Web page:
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    Towards a chatbot for digital counselling

    HCI 2017 - Digital make-believe

    Proceedings of the 31st International BCS Human Computer Interaction Conference (HCI 2017)

    University of Sunderland, St Peter’s campus, Sunderland, UK, 3 - 6 July 2017

    AUTHORS

    Gillian Cameron, David Cameron, Gavin Megaw, Raymond Bond, Maurice Mulvenna, Siobhan O'Neill, Cherie Armour & Michael McTear

    ABSTRACT

    http://dx.doi.org/10.14236/ewic/HCI2017.24

    The aim of this paper is to outline the design of a chatbot to be used within mental health counselling. One of the main causes of the burden of disease worldwide is mental health problems. Mental health contributes to 28% of the total burden of disease, compared to 16% each for cancer and heart disease in the UK. Stress, anxiety or depression accounted for 15.8 million days of sickness absence across the UK in 2016. By 2020, the gap between the demand for mental health care and the resources the National Health Service (NHS) can provide is likely to widen, therefore providers are increasingly needing to find more cost-effective ways to deliver mental health care.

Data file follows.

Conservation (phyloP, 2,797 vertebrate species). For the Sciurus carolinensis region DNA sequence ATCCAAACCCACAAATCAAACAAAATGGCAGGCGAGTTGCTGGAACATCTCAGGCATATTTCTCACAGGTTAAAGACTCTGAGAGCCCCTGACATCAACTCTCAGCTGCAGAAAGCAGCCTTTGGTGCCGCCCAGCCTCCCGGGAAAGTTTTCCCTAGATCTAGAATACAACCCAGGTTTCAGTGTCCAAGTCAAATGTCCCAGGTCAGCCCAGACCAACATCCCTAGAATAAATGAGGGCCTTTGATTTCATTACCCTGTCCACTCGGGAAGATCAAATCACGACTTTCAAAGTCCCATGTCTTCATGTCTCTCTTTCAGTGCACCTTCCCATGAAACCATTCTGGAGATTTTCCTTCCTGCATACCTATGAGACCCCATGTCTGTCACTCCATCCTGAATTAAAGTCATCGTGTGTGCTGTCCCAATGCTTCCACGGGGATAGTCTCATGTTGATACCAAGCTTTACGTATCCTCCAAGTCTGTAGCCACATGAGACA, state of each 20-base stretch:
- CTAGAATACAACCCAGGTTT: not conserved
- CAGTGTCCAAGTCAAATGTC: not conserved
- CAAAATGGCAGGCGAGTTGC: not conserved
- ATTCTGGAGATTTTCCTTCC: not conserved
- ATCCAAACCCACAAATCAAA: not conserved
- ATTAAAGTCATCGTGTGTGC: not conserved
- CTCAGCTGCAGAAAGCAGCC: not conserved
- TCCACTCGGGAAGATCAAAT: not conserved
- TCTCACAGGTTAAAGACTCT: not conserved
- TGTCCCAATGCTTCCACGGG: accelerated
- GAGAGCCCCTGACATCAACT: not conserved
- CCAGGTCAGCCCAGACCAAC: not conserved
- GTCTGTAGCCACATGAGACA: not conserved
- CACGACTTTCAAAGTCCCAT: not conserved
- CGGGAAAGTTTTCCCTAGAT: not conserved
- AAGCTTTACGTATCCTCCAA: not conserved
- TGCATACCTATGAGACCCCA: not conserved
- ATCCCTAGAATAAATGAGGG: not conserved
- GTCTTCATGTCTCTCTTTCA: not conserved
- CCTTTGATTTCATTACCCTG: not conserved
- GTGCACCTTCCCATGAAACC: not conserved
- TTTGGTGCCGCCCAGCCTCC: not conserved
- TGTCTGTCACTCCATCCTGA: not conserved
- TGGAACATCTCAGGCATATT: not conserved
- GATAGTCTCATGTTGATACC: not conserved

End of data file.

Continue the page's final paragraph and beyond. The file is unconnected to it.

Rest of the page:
Digital Interventions have been created to help with these issues, for example anxiety, stress and depression. Chatbots can be incorporated into digital interventions, or used as standalone interventions. Chatbots can be a more interactive experience for the user to receive information, or complete diagnostic tools, or to even be used for counselling. A demo chatbot was created using interactive emoji’s and GIFs to improve the user experience when searching for online self-help tips. This chatbot will be further developed and incorporated into a full web based programme for mental health in the workplace. It is envisaged that the chatbot will be able to provide initial counselling, and lead users into the correct services or self-help information.

    PAPER FORMATS

    PDF filePDF Version of this Paper (542kb)